For each skill area, an instructor and participant training manual was developed. Each manual contains a terminal goal and objectives, content relevant lecture material, practice exercises, audiovisual materials, forms, a quiz to test for immediate learning, references, and an exist test to probe for transfer and generalization of the skill. The training format was designed to address immediate and enduring skill acquisition among participants. Immediate skill development refers to the ability to perform a specific task to an established criterion, under direct instructor supervision. Enduring skill development refers to the maintenance and adaptation of skills beyond the structured training setting to new conditions in the natural environment (i.e., supported employment program) (Baldwin et al., 1982; Buckley, Albin & Mank, 1988). For immediate skill development, the training format focused on short introductions to each content area and concept, followed by participant practice and discussion. For example, in the Job Development Skill area, one unit addresses Supported Employment as an Employer Service. To teach this concept, the trainer briefly distinguishes between the concepts of employment services and benefits and then asks the participants to work in small groups to generate a list of services and benefits which are specific and inherent to Supported Employment.

By contrast, for enduring skill development, the training format focused on the application of the newly acquired classroom skill in the supported employment program setting. For example, in the Task Analysis Skill Area, the participant must compete an analysis of the tasks that are to be taught to a supported employee prior to actual skill training. That completed task analysis then is forwarded with all other unit objectives to the training project for evaluation and certification.

Subjects and Setting

The training program was conducted with 185 supported employment related professionals throughout Michigan. The participants were distributed according to the following job classifications: a) job coaches/job developers (98, 53%), b) special education professionals (50, 27%), c) supported employment coordinators (21, 11%), d) rehabilitation facility directors (8, 4%), and e) university students (8, 4%). A demographically matched control group composed of 93 supporte3d employment related professionals was utilized to assess the effectiveness of the training intervention. These individuals possessed similar educational backgrounds, job experiences and length of time in current professional positions as the seminar participants.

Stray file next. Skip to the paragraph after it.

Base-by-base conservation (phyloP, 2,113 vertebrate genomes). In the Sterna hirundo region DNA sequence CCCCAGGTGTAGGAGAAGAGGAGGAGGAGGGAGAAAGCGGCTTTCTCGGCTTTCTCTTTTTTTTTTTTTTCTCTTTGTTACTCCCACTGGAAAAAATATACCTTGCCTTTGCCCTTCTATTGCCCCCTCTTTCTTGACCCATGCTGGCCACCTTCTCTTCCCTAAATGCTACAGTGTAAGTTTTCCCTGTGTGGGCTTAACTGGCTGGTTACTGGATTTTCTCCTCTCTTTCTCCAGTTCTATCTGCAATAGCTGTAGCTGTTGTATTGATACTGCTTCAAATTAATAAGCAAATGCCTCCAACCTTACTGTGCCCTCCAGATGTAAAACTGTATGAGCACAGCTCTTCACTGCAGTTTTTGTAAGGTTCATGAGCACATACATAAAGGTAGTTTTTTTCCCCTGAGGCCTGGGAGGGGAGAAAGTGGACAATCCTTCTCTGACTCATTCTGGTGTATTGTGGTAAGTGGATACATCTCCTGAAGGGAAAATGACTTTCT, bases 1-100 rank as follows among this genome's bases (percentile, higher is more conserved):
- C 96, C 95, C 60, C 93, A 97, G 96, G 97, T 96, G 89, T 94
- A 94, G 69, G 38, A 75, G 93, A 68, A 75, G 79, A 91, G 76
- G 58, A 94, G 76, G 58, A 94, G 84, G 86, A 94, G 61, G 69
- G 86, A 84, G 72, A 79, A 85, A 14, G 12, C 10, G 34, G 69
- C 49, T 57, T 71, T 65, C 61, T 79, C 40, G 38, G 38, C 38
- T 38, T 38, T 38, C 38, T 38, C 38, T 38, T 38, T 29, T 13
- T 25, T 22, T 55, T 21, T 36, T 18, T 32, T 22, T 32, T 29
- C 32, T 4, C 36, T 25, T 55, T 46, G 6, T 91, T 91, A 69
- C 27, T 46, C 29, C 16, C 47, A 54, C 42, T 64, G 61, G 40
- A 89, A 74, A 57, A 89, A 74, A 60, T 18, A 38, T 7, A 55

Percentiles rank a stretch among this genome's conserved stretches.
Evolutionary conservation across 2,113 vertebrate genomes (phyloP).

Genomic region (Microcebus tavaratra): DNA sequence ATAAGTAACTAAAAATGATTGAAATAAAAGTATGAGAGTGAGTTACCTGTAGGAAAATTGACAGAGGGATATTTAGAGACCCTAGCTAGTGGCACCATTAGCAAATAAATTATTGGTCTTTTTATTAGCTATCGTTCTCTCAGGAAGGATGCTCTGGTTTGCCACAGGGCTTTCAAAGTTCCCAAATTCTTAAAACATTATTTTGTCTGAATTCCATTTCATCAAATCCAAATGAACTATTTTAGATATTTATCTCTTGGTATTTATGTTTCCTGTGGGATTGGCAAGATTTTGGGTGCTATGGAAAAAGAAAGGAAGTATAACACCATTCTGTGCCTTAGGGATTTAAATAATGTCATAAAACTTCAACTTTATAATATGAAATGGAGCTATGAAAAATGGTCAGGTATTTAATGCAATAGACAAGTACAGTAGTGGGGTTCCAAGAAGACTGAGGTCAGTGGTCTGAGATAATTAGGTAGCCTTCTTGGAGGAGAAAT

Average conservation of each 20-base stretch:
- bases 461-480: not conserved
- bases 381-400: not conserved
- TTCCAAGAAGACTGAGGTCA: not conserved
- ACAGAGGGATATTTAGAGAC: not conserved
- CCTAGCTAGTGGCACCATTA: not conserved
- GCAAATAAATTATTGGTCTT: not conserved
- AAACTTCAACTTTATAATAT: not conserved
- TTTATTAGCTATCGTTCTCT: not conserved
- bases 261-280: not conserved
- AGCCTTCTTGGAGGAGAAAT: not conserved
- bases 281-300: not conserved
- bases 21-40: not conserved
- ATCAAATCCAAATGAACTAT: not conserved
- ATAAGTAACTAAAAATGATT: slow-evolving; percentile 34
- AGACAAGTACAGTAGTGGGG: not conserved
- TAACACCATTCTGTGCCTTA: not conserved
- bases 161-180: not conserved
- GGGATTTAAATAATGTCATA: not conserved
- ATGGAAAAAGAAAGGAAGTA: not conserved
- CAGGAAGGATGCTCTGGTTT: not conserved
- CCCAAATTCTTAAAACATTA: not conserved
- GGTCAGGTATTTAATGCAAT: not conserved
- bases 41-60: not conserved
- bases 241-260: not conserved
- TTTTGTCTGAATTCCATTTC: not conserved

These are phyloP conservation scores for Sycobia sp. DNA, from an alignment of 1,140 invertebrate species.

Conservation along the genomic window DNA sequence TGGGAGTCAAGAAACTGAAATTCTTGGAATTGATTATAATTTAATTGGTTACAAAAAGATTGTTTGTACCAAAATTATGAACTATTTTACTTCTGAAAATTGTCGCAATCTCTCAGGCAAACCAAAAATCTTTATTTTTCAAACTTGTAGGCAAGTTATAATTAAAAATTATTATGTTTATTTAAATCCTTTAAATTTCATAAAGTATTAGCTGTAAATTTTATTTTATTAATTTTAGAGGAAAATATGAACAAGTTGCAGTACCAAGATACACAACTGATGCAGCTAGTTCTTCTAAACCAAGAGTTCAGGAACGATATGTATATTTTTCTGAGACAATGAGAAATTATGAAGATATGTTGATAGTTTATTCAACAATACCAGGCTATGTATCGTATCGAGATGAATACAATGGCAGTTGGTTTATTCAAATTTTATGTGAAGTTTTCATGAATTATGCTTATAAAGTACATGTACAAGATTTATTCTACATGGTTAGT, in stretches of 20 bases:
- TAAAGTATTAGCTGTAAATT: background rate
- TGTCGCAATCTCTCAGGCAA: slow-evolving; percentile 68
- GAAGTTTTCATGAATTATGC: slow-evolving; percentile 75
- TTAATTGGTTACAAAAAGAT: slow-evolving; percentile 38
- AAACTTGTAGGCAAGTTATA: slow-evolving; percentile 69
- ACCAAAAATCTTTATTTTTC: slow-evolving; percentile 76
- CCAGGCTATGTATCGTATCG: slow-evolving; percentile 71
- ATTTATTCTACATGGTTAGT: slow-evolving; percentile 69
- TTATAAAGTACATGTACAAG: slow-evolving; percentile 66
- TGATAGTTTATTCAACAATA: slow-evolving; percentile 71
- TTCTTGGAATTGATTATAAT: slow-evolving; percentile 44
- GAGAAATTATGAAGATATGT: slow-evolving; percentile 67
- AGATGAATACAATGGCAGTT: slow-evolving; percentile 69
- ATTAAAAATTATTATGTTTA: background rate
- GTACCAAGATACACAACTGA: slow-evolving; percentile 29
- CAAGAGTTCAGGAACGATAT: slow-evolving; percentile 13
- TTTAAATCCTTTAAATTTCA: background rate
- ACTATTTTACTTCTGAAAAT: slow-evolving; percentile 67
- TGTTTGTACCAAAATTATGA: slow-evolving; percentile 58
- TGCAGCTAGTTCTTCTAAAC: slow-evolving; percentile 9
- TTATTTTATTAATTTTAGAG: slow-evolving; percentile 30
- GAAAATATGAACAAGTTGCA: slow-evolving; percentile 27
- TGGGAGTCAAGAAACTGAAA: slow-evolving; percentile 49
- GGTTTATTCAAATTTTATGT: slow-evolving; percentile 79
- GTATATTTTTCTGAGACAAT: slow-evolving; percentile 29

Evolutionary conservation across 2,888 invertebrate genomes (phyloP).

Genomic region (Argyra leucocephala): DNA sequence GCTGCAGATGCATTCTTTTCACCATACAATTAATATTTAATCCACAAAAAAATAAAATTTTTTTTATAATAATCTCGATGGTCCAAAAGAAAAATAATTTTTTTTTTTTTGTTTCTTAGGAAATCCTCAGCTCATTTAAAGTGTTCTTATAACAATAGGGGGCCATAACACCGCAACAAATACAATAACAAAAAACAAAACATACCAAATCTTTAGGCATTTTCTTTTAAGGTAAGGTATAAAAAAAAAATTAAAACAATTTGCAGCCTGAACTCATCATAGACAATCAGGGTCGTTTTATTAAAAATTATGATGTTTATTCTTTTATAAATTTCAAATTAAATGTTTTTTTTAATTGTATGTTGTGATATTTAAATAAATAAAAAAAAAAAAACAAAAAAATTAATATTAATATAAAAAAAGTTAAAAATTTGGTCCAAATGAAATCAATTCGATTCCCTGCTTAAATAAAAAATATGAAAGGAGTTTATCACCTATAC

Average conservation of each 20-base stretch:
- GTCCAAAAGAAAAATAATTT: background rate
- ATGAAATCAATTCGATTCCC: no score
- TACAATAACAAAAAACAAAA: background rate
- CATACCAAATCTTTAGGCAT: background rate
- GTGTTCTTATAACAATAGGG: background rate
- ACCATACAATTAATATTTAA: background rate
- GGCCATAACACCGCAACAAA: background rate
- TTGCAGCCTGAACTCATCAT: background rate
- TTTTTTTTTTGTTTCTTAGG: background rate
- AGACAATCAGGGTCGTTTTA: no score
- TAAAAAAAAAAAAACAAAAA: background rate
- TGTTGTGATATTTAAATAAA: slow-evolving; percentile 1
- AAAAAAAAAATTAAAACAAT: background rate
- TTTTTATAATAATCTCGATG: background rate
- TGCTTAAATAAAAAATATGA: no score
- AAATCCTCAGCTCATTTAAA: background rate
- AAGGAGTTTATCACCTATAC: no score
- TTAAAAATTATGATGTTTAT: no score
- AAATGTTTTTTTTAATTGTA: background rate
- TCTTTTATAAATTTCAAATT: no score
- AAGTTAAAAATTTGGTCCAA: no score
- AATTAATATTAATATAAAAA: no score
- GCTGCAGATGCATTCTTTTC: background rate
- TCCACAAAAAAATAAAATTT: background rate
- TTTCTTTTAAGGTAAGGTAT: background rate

The ETS training series was given in seven different locations throughout the state, from November 1987 through May 1988. Training sessions were 40 hours in duration, offered over a two-month time period. The first training block consisted of four days (24 hours) while the second training block consisted of three days (16 hours). The second session was offered one month after the first session.

Research Design

Evaluation of the training series focused on participants' perceptions of five variables: relevawnce of content; quality of training; utility of training materials; effectiveness of training; and impact on organizational performance. Relevance of content was evaluated on a 3-point scale (3=very relevant; 2=somewhat relevant; 1=not relevant). Quality of training and utility of training were assessed using a 5-point (5=excellent to 1=needs improvement) Likert scale.